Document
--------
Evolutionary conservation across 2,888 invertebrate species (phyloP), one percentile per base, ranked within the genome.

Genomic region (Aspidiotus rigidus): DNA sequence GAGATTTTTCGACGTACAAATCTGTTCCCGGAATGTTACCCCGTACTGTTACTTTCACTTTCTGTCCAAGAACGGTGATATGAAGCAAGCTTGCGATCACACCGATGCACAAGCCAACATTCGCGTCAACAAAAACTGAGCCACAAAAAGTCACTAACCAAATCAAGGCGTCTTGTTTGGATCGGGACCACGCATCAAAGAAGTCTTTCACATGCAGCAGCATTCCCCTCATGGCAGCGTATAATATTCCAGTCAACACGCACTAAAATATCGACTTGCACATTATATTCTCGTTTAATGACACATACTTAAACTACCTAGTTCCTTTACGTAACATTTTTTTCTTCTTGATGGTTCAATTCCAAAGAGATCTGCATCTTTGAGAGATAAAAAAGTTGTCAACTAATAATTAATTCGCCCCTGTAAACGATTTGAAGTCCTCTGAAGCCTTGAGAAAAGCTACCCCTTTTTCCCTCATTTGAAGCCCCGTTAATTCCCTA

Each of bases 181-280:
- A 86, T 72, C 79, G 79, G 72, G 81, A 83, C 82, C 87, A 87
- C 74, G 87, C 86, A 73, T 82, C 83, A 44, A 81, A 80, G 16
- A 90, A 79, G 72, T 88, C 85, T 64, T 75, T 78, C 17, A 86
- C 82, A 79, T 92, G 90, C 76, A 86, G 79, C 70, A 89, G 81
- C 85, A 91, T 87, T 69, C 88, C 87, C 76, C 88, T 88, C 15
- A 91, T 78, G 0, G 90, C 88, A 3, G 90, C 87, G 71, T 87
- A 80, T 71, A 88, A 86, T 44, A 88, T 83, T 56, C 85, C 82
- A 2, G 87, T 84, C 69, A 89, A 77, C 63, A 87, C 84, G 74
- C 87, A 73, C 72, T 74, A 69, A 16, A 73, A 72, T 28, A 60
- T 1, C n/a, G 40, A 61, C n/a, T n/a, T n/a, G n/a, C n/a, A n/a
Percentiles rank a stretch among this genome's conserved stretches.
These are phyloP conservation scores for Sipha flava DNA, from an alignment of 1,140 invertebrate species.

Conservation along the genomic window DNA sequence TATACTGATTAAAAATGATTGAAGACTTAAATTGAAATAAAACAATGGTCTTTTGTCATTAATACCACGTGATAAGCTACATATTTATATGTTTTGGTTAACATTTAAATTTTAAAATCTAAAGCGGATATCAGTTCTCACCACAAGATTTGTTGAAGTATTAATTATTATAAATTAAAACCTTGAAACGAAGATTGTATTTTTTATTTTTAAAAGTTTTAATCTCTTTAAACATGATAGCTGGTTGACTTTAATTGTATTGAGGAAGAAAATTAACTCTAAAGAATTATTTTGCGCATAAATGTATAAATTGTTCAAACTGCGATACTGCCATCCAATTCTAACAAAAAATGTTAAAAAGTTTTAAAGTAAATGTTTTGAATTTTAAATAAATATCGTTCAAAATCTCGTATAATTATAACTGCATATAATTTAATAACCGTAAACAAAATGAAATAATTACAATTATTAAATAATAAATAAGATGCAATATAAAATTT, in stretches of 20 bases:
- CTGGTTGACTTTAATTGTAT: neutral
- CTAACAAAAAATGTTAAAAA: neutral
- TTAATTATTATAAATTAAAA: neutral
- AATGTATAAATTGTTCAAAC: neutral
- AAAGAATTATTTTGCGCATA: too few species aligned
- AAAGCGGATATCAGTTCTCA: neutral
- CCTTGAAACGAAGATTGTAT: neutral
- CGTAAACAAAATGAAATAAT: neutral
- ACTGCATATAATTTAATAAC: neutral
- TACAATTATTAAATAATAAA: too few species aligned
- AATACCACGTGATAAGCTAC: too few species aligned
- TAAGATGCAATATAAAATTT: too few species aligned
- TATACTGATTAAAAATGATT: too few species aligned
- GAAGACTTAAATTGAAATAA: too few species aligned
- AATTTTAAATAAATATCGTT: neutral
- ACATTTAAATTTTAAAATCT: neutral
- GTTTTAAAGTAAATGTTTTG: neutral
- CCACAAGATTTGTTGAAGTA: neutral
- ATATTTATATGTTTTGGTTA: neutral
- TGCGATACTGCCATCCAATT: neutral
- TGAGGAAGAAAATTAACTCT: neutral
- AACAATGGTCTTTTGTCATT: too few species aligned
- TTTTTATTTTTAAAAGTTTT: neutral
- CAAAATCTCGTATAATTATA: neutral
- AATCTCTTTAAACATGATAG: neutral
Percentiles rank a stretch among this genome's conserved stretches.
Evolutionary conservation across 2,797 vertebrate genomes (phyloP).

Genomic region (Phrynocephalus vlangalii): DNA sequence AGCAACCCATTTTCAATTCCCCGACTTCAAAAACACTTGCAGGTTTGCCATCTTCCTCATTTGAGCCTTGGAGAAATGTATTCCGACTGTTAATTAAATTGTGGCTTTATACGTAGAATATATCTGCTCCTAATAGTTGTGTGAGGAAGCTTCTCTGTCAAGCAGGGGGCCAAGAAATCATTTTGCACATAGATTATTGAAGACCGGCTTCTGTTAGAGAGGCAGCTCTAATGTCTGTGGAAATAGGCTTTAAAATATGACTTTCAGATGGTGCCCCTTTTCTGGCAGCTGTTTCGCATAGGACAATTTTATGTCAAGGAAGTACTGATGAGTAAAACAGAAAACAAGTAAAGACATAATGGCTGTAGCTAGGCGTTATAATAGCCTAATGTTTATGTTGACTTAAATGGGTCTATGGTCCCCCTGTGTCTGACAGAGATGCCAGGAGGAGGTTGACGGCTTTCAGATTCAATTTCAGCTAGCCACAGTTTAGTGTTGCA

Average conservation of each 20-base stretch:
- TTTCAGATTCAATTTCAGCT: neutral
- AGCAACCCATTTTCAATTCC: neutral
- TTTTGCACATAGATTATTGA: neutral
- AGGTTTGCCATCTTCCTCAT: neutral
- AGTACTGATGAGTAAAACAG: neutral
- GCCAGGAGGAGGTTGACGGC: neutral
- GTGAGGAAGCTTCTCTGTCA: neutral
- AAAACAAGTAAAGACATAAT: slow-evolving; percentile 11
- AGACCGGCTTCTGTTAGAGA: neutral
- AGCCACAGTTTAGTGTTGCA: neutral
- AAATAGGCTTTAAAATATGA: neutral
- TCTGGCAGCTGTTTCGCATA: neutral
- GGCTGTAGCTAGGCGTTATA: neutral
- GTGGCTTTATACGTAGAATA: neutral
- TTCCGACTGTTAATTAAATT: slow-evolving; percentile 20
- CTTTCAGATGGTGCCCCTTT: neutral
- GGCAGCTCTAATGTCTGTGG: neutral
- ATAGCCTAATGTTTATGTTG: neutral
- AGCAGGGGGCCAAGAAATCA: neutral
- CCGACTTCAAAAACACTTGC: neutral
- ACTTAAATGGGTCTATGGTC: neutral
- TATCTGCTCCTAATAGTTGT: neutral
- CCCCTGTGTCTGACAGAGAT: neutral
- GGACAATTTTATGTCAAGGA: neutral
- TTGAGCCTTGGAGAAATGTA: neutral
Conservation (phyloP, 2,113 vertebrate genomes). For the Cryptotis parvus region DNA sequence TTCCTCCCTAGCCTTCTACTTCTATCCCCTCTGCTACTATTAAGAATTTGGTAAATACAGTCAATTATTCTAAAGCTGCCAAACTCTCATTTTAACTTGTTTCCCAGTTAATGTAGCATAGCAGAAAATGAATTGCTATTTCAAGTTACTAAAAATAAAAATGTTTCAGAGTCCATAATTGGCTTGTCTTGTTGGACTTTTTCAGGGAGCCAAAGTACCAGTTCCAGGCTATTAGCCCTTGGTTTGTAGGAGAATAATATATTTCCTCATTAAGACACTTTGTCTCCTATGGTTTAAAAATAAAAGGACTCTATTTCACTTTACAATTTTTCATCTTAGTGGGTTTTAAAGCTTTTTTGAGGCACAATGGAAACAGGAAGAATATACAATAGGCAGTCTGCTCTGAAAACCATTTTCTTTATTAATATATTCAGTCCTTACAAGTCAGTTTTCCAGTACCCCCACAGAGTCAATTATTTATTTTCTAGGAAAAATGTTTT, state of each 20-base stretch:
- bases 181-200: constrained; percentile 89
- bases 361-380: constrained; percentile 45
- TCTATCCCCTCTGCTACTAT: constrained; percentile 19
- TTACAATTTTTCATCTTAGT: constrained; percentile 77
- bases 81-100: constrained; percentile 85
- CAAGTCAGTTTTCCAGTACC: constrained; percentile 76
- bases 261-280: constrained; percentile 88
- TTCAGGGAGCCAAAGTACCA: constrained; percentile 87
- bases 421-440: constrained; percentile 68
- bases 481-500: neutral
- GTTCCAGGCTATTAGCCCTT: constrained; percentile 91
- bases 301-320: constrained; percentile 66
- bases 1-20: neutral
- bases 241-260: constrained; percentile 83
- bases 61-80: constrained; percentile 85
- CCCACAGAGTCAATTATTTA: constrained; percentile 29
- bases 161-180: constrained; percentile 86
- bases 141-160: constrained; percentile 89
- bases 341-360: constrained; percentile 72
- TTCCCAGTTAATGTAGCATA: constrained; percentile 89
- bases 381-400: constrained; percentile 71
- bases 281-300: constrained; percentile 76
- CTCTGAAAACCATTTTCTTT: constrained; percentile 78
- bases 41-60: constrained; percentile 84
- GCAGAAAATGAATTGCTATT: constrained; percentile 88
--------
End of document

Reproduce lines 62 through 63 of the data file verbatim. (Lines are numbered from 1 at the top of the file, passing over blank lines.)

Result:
- GGCAGCTCTAATGTCTGTGG: neutral
- ATAGCCTAATGTTTATGTTG: neutral